• Serum electrolyte concentrations (particularly bicarbonate, potassium, magnesium, calcium and phosphate), blood chemistry (including parathyroid hormone and lipid parameters) and haematological parameters should be monitored periodically.
• Diabetics require careful monitoring of blood-glucose levels during and following dialysis with glucose-containing solutions. The dosage of insulin or other treatment for hyperglycaemia should be adjusted.
No interaction studies have been conducted with DIANEAL PD4. The blood concentration of dialysable drugs may be reduced by peritoneal dialysis.
Plasma levels of potassium, calcium and magnesium in patients using cardiac glycosides must be carefully monitored, as there is a risk of digitalis intoxication. Potassium supplements may be necessary.
There are no or limited amount of data from the use of DIANEAL PD4 in pregnant women.
Animal studies are insufficient with respect to reproductive toxicity.
DIANEAL PD4 is not recommended during pregnancy and in women of childbearing potential not using contraception.
It is unknown whether DIANEAL PD4 metabolites are excreted in human milk.
A risk to the newborns/infants cannot be excluded.
A decision must be made whether to discontinue breast-feeding or to discontinue/abstain from DIANEAL PD4 therapy taking into account the benefit of breast feeding for the child and the benefit of therapy for the woman.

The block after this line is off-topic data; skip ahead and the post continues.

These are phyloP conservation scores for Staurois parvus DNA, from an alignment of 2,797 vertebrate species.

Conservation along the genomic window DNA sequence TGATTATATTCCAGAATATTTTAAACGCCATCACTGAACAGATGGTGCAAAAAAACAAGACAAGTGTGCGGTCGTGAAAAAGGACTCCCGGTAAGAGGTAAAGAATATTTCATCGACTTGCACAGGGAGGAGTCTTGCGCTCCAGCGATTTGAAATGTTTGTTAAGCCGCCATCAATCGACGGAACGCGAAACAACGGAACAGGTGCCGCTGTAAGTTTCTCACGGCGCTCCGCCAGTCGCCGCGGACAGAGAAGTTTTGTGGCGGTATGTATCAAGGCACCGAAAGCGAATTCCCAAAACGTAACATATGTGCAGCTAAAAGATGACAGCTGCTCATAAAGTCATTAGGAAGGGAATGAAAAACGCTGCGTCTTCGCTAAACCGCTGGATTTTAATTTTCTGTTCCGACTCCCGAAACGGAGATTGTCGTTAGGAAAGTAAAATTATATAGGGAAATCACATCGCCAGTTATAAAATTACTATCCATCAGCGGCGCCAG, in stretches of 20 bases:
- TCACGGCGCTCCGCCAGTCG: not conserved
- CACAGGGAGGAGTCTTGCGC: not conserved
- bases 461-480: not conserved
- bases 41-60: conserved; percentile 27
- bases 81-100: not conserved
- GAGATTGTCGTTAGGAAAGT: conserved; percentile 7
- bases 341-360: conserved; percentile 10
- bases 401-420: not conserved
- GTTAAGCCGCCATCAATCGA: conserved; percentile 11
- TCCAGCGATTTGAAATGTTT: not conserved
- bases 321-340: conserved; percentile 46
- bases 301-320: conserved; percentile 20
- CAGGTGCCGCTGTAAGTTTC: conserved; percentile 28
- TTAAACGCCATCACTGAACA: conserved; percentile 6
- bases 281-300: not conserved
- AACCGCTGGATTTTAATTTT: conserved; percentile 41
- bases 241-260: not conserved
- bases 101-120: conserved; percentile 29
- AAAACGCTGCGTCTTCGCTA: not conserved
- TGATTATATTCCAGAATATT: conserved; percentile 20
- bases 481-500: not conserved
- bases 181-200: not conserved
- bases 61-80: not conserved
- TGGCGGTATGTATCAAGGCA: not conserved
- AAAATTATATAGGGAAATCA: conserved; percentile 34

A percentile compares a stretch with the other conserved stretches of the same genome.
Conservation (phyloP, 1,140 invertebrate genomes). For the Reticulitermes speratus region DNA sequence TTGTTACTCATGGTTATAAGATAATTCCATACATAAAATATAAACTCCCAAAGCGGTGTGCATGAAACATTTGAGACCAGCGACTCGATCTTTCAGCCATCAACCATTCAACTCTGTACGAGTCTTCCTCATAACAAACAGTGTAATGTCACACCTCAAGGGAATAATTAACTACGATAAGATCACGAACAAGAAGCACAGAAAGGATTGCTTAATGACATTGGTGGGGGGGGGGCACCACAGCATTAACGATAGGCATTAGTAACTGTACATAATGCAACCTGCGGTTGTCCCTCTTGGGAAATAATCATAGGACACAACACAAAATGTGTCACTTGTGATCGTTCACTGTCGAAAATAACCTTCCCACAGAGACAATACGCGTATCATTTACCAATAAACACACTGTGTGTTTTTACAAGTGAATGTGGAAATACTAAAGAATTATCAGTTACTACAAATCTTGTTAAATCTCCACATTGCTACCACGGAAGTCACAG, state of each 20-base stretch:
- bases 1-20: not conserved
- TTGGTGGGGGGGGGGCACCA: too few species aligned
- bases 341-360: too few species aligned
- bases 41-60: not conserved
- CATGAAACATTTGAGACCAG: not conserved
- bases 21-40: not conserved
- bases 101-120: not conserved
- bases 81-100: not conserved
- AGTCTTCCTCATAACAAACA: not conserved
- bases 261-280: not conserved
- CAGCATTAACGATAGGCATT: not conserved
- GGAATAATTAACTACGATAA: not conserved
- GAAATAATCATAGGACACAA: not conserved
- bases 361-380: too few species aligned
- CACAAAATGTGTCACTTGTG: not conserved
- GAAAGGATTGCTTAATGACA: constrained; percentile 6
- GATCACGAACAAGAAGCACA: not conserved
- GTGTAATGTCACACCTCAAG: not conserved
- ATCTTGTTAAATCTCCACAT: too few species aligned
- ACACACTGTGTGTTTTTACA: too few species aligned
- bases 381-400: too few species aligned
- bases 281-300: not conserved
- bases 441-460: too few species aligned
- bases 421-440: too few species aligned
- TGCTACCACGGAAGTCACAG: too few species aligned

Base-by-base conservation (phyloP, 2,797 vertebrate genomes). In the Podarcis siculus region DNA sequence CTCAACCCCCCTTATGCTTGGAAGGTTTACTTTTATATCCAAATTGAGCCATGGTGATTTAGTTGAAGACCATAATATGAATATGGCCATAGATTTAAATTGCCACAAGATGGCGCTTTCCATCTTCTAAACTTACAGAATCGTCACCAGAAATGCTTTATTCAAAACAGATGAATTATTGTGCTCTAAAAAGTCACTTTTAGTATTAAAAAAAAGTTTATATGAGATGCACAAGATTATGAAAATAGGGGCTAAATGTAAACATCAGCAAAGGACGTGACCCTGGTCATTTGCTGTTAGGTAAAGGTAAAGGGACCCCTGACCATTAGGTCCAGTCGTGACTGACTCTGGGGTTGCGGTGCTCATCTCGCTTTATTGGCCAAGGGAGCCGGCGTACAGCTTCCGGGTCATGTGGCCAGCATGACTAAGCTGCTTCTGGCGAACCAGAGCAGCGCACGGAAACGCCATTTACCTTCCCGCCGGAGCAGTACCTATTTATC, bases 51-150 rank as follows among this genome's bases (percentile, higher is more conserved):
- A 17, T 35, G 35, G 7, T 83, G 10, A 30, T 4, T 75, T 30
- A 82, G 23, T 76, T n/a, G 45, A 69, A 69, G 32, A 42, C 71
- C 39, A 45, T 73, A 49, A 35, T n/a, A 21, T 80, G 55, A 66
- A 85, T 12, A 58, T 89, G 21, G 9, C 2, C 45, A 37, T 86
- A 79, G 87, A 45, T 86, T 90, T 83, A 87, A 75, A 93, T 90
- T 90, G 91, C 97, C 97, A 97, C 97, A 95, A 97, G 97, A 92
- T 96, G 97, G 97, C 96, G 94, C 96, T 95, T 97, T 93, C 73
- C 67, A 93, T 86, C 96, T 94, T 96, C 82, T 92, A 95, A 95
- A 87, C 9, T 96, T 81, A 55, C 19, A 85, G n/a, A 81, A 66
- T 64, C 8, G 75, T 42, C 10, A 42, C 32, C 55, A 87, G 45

There are no clinical data on fertility.
End stage renal disease (ESRD) patients undergoing peritoneal dialysis may experience undesirable effects, which could affect the ability to drive or use machines (e.g. Malaise, Hypovolaemia).
The adverse reactions within this section represent those that are thought to have an association with DIANEAL or in conjunction with performing the peritoneal dialysis procedure.
Undesirables effects which occurred in patients treated with Dianeal from clinical trials and post marketing are listed below.
The adverse drug reactions listed in this section are given following the recommended frequency convention: very common: ≥10%; common: ≥1% and <10%; uncommon: ≥0.1% and <1%; very rare: <0.01%, not known (cannot be estimated from available data).
| System Organ Class
|| Preferred term
| METABOLISM AND NUTRITIONAL DISORDERS
|| Not known
| VASCULAR DISORDERS
|| Not known
| RESPIRATORY, THORACIC, AND MEDIASTINAL DISORDERS
|| Not known
| GASTROINTESTINAL DISORDERS
|| Sclerosing encapsulating peritonitis